MatraSport Forum

Each model => Bagheera => Topic started by: Lanng on July 26, 2012, 10:32:20 am



Title: Newbie question - wheel/rim size
Post by: Lanng on July 26, 2012, 10:32:20 am
I was wondering what the max size of wheels that can be mounted on the Bagheera?

What bolt patterne? Can i 4x100 with special nuts?
What is the bolt pattern ET and Center for the Bagheera?
Is 15" the biggest size to be used on the Bagheera?
And how wide tieres can be mounted on the Bagheera?

Best regards
Jacob


Title: Re: Newbie question - wheel/rim size
Post by: bert1 on July 26, 2012, 03:36:22 pm
Hi Jacob.

The Bagheera hubs are 4X98 like Fiats, Alfas and Lancias. Some people use "wobble bolts" to mount 4X100 wheels on 4X98 hubs. I like my wheels to stay on and don't recommend such devices. A bit like screw-in wheel studs - many people use them for many years and have no problem with them even though they are an engineering compromise. Knowing my automotive luck the wheels would fall off before I made it around the corner.

The hub-centric diameter of the Matra hubs is 58mm - like an X1/9. Using other Fiat wheels with 59mm will mean that the bolts will be required to centre the wheel which is not ideal - but given the miniscule difference probably acceptable. You would need to be careful to centre the wheel when mounting it.

I am unsure of the original ET (offset) of the Bagheera wheels but could check for you.

The rear of a Bagheera is very generous. For a laugh I put one of my racing wheels on the back - and even at 15X8 (ET +4mm) and Dunlop slicks in 220/565/15 there was plenty of room. It looked FAT!

The front is much more difficult. 5.5" rims are about the max - you MIGHT be able to squeeze to 6.0" rims if you keep a low offset

Recently I dragged out a set of wheels that I use semi-slick tyres on my Fiat racecar. They are Maserati 14X6.5 ET10. As you can see below the 205/65/14's fit EASILY on the rear. The 185/55/14's DON'T go close at the front. Trouble is that I have now decided that I love the look of these and they MUST be made to work - so  I have ordered a pair of 14X6's and will modify the guard as needed.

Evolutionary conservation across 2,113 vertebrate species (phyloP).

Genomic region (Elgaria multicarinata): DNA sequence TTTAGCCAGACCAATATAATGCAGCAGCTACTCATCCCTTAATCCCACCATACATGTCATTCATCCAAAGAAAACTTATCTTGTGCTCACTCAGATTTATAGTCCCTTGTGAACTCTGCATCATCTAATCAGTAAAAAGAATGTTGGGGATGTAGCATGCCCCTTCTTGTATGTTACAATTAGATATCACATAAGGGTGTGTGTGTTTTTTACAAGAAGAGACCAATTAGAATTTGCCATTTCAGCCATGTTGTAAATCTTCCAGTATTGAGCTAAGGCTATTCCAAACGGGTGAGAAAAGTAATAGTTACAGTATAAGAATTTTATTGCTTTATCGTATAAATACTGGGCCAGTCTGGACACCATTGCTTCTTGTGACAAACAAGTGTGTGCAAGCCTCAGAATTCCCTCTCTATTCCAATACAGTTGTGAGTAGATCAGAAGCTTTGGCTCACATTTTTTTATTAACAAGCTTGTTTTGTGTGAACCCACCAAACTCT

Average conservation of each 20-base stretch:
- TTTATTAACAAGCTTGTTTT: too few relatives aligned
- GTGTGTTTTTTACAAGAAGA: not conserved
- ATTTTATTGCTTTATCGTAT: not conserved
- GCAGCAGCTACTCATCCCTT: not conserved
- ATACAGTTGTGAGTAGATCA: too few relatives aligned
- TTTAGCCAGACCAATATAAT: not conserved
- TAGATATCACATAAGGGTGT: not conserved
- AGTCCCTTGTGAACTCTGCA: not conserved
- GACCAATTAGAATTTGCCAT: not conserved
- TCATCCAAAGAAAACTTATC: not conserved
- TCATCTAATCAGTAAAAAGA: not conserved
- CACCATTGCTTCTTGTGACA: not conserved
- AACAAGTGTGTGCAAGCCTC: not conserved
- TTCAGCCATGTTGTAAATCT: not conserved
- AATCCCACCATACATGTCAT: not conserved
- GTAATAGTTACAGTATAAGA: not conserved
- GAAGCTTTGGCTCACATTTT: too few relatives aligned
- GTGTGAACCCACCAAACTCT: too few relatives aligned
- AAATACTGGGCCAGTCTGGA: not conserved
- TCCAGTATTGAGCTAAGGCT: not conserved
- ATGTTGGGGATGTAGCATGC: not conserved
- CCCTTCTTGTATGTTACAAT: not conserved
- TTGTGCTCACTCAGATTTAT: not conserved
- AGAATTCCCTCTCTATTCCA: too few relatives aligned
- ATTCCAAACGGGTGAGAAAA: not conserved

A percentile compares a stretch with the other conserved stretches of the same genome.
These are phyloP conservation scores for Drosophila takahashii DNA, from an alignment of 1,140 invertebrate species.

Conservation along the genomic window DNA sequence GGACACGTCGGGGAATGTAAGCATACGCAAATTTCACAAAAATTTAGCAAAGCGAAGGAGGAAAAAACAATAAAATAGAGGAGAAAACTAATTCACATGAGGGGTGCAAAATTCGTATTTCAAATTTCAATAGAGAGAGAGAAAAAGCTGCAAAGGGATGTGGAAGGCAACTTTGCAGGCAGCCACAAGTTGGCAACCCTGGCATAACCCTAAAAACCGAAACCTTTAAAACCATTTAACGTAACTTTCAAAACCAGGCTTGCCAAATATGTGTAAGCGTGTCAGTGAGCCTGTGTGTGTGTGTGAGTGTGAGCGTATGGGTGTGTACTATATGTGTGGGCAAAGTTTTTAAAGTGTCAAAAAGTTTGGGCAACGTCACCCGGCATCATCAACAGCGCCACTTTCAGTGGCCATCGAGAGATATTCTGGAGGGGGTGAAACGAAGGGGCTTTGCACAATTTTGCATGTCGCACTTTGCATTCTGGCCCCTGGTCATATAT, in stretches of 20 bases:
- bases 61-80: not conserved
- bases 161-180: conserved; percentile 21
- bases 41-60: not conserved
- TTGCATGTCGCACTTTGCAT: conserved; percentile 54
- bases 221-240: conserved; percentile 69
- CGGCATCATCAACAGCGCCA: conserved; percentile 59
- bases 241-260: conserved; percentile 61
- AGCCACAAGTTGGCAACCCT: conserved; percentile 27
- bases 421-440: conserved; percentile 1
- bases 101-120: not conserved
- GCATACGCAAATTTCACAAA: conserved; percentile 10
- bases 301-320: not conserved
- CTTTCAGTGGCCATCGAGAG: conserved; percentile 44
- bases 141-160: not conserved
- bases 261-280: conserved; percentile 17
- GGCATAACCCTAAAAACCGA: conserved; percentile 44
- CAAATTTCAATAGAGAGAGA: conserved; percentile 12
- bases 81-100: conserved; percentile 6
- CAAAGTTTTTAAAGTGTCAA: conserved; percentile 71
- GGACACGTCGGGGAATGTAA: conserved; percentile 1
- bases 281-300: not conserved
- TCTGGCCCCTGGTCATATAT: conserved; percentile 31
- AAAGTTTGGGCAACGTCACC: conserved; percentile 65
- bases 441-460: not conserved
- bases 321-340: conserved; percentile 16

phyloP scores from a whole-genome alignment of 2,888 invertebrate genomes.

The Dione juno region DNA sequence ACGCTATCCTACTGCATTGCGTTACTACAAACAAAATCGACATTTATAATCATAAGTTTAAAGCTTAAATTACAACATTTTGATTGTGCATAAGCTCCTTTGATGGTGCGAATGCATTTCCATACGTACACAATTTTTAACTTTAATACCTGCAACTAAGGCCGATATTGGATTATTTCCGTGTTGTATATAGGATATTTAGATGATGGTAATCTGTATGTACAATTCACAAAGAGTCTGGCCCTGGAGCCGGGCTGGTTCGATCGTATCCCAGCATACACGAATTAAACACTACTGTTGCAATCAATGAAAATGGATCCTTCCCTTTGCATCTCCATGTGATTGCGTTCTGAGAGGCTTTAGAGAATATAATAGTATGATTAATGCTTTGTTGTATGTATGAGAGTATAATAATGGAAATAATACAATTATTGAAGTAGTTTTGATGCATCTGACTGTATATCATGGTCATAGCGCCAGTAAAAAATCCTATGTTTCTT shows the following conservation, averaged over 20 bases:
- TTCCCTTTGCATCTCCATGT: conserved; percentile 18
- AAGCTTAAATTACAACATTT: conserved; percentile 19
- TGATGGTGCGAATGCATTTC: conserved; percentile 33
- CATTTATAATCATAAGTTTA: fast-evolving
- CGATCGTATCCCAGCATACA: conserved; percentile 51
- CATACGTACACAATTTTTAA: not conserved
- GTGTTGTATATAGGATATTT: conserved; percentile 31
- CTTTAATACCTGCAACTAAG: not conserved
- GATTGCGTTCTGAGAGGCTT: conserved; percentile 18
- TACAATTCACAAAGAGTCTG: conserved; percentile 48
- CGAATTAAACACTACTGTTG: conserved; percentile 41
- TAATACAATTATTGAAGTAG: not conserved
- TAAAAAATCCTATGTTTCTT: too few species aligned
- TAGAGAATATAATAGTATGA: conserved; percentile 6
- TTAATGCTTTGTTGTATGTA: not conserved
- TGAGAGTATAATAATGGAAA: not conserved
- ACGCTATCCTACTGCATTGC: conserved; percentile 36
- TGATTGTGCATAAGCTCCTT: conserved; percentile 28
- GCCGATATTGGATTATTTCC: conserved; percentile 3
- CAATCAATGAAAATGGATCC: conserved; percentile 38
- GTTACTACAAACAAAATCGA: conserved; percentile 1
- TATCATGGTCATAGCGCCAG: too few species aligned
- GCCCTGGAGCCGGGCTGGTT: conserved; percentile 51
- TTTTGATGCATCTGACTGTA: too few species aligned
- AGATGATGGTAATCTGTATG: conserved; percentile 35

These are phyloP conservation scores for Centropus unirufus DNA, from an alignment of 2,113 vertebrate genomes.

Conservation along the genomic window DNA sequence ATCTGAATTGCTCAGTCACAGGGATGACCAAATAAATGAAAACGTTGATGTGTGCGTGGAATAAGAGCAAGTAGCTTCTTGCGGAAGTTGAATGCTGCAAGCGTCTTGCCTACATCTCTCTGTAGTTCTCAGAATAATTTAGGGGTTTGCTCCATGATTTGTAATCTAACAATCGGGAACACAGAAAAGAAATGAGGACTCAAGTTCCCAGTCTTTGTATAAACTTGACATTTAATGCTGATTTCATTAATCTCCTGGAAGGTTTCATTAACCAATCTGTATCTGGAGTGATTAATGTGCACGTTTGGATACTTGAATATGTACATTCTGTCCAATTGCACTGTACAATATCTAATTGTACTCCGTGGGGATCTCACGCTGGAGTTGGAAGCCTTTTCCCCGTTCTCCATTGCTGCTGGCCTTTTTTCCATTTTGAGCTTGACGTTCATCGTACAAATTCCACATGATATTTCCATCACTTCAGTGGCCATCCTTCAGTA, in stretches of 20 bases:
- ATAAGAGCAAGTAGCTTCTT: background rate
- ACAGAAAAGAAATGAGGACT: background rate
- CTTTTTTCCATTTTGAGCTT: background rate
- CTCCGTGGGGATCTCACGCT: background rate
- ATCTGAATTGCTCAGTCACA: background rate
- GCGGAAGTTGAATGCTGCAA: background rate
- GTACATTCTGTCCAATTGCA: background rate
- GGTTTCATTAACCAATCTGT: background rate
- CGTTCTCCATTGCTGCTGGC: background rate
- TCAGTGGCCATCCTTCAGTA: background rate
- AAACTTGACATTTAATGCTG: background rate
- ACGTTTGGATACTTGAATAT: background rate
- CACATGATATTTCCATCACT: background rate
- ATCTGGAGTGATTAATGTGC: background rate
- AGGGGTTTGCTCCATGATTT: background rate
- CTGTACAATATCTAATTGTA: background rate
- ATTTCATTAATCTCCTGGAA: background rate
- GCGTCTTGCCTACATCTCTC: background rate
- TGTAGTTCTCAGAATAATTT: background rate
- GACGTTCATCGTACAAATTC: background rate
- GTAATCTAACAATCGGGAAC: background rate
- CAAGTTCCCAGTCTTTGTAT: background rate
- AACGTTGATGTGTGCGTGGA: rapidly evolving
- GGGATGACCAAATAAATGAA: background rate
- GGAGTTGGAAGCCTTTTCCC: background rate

(http://i648.photobucket.com/albums/uu209/franken_bert/Bagheera/P3240033.jpg)
(http://i648.photobucket.com/albums/uu209/franken_bert/Bagheera/P3240037.jpg)


Title: Re: Newbie question - wheel/rim size
Post by: valross on July 26, 2012, 04:59:29 pm
Hi,

The original tyres on my 1980 Talbot Matra Bagheera X were Michelin XVS 205/70-HR13 rear and 175/70-HR13 front. These tyres - if you can find them - cost a fortune. So I had spacers made to fit the 14" Alfa-rims to get the right off-set and I bought Michelin MXV 195/65-HR14 rear and 175/65-HR14 front. These tyres have the same circumference as the originals.
Hub centre on front hubs are 58 mm, on rear hubs 55 mm. The spacers are 10 mm thick. Bolt circle 4x98 mm.

(http://www.ordsak.se/Bilder%20Matra/Sida.jpg)

(http://www.ordsak.se/Bilder%20Matra/Spacer.jpg)


Title: Re: Newbie question - wheel/rim size
Post by: bert1 on July 27, 2012, 03:42:36 pm
Interesting that the tyre size changed on the 1980. Valross are you sure they are original?

My 1977 had 155HR13 front and 185HR13 rear Michelin XAS (steel wheels - my car is a NON-S/X). I believe these "full" profile tyre sizes are actually 82 profile.

Using 14" equivalents gives me 185/60/14 front and 215/60/14 rears as (almost) exactly the same diameter. Sadly tyres in these sizes are impossible to source - in my country at least. I will need to investigate importing MXV's in your sizes Valross. The rear is slightly smaller overall but the shorter gearing will not be a problem with our ridiculous 110km/h maximum speed limits.

I will also need to double check the hub-centric diameter at 55mm for the rear. Either they changed on the later cars or I was lazy and didn't bother measuring it when I found the front at 58mm to be the same as my Fiat!

PS the Alfa wheels look good on the car too - these are Alfetta or 90? What width?


Title: Re: Newbie question - wheel/rim size
Post by: Spyros on July 28, 2012, 04:20:13 pm
Interesting that the tyre size changed on the 1980. Valross are you sure they are original?

Yes.

The size are about the same


Title: Re: Newbie question - wheel/rim size
Post by: valross on July 28, 2012, 06:43:46 pm
Interesting that the tyre size changed on the 1980. Valross are you sure they are original?

Yes. According to Revue Technique Automobile, the Bagheera X was equipped with bi-colored alloy rims (silver /black or gold / black) with 175/70x13HR front and 205/70x13HR rear from July 1979.

My Alfa rims are 5" wide. They came from an Alfa 33 Quadrifoglio.


Title: Re: Newbie question - wheel/rim size
Post by: andyowl on July 30, 2012, 05:32:04 pm
Check the pictures of "Bagheera Roll cage wanted" to see my original Bagheera alloy wheels.

Reply #26 I think.

Andy


Title: Re: Newbie question - wheel/rim size
Post by: andyowl on July 30, 2012, 05:38:30 pm
Around the same reply in "Roll cage wanted" is discussion of tyre sizes.
Example..

I have also ordered some "sticky" tyres from Yokohama - the A048-R. They will go on original Bagheera alloy wheels which had 175/70 and 205/70 tyres as an option (my Reparation guide tells me).